The Damn Daniel Dilemma: America’s obsession with instant celebrity culture

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What exactly does it mean to be a celebrity in 2016? Or, better yet, what does it mean to be famous in 2016? Apparently nowadays, if you’re part of a viral video or some other Internet phenomenon, you’ve already reached celebrity status.

Time Magazine recently put out a list of “The 30 Most Influential People on the Internet,” yet some don’t seem very influential. One particular case is that of Josh Holz and Daniel Lara, the teenagers behind one of 2016’s most popular memes, “Damn Daniel.” The two garnered Internet fame after posting a collection of funny Snapchat clips on Twitter, in which Holz recorded Lara walking around while screaming “Damn Daniel!” and “Back at it again with the white Vans” in a strangely cartoonish voice. Thus, the “Damn Daniel” meme was born, and America ate it up. After the videos garnered extreme popularity (approximately 200+ retweets and 300+ likes), Holz and Lara made an appearance on “Ellen,” cameoed in Weezer’s “California Kids” music video, walked the red carpet at the “Allegiant” movie premiere and Lara earned a lifetime supply of white Vans. In addition to all that, Internet users have posted “Damn Daniel” trap remixes, created “Damn Daniel” tattoos and so forth.    

While the titular star of “Damn Daniel” did use his stardom wisely (he donated the lifetime supply of Vans to a children’s hospital), it’s kind of funny to think that someone can become famous simply by having a pair of shoes, a camera phone and a Twitter account. That being said, the past few years have shown that viral videos and social media have been the major catalysts for transforming ordinary people into online superstars. Last year, for instance, “Alex from Target” took the Internet by storm when a picture of an attractive Target cashier went viral. As I mentioned in one of my first articles for The Michigan Daily, the video-sharing app Vine is a perfect example of this. With its six-second limit, Vine allows users to capture hilarious, spontaneous moments and creative, improvisational clips. Though Vine can be beneficial in showcasing the talent of aspiring young actors and highlighting other realms of pop culture, it’s also a way in which companies can capitalize on the fame of popular Viners and make them into corporate sell-outs. Numerous “Vine famous” stars also take advantage of their online celebrity by coming together in highly populated areas for “Vine meet-ups” to sign autographs and take pictures with fans.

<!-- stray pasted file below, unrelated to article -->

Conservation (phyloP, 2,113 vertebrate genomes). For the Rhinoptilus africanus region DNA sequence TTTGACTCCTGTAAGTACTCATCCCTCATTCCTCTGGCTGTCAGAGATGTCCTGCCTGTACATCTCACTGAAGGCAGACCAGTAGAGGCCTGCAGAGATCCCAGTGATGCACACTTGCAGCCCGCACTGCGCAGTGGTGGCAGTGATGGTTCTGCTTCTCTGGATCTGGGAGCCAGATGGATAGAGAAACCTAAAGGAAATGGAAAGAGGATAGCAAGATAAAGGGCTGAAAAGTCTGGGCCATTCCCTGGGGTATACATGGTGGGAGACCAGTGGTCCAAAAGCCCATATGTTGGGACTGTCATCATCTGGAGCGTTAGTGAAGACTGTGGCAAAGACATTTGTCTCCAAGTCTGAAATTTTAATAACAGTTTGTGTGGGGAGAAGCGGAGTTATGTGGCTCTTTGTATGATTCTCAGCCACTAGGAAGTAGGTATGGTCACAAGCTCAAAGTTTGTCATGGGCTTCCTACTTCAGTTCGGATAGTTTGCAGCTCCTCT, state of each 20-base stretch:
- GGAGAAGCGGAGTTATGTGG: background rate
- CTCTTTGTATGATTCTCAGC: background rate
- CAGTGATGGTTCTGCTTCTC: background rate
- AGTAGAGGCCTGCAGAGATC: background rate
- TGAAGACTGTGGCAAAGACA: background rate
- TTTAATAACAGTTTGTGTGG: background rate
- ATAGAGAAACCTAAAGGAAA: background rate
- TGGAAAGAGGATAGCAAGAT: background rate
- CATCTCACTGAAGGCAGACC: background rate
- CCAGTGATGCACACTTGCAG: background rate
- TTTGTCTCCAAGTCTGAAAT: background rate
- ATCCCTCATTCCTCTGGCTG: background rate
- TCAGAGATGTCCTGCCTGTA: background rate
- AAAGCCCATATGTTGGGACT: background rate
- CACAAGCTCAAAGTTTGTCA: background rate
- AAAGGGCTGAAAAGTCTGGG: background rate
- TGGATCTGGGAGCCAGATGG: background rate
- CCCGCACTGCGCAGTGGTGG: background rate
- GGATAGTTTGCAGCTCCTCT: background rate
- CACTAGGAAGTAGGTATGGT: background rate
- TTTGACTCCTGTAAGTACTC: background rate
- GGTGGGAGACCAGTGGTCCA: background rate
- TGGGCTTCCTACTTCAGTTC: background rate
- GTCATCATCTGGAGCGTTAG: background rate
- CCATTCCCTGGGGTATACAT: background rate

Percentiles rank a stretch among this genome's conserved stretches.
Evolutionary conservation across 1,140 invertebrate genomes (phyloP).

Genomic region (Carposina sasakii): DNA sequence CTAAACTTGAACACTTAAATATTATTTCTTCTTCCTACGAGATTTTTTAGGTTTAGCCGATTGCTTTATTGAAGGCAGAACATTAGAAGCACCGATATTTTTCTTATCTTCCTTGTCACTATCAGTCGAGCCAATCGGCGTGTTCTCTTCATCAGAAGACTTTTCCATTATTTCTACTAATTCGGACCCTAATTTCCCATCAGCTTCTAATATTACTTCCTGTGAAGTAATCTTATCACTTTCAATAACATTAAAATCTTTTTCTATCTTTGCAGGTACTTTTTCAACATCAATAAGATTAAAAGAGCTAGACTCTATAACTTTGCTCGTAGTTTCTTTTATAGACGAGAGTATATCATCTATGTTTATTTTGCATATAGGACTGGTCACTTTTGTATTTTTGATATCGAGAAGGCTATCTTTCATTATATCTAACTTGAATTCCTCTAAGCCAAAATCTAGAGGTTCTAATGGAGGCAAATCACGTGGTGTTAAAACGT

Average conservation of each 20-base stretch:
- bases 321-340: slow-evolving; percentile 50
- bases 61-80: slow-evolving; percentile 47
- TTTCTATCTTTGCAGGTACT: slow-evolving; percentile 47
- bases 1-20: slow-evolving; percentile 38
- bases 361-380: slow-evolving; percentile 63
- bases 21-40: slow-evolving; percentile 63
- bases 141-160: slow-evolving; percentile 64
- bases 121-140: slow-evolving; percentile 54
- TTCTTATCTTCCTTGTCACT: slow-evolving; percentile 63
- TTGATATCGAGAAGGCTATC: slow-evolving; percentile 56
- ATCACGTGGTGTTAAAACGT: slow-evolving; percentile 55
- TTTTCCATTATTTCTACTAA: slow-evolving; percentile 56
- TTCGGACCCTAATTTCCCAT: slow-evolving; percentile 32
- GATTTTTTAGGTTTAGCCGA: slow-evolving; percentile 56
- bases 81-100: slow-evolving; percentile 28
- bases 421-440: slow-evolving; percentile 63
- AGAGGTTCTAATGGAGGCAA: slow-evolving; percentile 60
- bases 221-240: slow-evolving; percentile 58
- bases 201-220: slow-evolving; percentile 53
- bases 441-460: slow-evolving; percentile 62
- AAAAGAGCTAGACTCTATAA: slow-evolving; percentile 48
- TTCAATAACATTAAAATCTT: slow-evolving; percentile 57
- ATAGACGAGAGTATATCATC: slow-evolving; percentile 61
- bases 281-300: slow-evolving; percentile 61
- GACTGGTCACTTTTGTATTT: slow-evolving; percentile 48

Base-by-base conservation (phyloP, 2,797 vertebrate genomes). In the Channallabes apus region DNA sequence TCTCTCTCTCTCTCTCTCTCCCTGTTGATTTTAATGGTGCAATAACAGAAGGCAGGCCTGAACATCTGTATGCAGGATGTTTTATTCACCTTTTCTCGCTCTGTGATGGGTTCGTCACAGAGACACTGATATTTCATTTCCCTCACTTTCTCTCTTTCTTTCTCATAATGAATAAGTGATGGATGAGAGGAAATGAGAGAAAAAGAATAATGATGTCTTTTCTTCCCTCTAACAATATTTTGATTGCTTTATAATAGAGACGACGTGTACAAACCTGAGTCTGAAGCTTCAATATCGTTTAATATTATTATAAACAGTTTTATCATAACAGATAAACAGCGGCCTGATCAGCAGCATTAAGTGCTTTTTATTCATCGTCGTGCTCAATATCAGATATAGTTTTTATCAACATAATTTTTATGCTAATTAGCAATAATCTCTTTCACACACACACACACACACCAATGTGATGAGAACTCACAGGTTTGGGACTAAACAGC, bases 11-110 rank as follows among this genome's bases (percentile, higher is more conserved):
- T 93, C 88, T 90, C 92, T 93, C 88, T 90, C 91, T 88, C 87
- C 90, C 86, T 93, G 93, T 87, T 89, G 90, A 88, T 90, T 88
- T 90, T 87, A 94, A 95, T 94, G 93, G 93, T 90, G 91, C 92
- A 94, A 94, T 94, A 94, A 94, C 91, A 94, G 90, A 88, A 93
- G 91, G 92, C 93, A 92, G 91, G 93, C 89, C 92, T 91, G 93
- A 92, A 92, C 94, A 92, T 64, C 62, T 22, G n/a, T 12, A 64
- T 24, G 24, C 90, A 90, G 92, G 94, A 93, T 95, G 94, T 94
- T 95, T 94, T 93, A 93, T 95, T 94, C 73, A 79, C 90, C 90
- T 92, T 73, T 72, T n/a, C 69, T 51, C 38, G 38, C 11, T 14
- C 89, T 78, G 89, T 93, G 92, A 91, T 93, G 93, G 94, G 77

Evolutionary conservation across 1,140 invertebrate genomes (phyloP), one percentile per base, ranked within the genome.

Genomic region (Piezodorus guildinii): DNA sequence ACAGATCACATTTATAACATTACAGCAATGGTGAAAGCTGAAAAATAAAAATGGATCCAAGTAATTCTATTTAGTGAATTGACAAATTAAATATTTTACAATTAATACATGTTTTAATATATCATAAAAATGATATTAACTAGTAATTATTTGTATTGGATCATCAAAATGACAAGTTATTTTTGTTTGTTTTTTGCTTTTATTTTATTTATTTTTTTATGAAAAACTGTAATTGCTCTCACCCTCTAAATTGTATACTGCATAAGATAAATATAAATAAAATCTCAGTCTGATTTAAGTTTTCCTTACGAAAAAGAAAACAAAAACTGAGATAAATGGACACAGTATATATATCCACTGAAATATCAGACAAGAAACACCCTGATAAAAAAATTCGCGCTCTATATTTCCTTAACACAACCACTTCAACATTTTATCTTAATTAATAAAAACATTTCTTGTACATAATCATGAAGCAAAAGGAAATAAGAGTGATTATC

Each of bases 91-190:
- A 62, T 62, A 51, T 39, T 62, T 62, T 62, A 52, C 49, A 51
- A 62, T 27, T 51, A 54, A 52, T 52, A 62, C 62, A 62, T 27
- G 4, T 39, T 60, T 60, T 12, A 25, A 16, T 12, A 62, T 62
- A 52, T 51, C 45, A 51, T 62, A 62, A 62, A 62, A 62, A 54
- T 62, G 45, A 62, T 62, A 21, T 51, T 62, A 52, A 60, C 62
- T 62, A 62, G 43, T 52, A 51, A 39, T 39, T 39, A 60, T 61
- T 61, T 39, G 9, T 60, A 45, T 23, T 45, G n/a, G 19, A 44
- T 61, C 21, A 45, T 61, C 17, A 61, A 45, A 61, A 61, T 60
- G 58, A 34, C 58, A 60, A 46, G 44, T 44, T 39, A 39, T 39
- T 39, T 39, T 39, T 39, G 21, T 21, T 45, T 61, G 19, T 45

The reason why this troubles and intrigues me so much is that fame, especially Internet fame, is a tricky double-edged sword. While it can be a great platform for helping raise awareness on a social cause or giving back to the community, it can also lead to media scrutiny, TMZ paparazzi and second-rate imitators. The way in which people yearn to be as close to the limelight as possible is perhaps an even bigger reason as to why people on social media become “famous.”

I witnessed this type of obsession with instant celebrity in high school. In the spring of 2013, I watched a senior from my high school, Jake Davidson, become an overnight sensation when he starred in a viral video titled “Kate Upton, Will You Go to Prom with Me?” I can recall spending half of my first period biology class huddled around a computer with other students to intently watch a KTLA profile interview on Jake. He was also featured on CNN, Yahoo and Ryan Seacrest’s radio show. Other students at my high school would jokingly take pictures with Jake and share it on social media to show off to their friends that they “met” the “Kate Upton” guy.

During that time, I remember thinking how amazing and insane it was that someone from my high school could become that famous instantly. But like most Internet “celebrities,” fame comes and goes. Months from now, “Damn Daniel” will be a fading memory, relived only for nostalgic purposes. Yet, most of all, there seems to be one big change when it comes to achieving American fame: fame used to be perceived as this ideal way of living that was only within the reach of actors, musicians, athletes and entrepreneurs. Now, in an era of virality and expanding media outlets, it seems as though becoming a celebrity can be as simple as a click of a button or the tap of a touchscreen.

 

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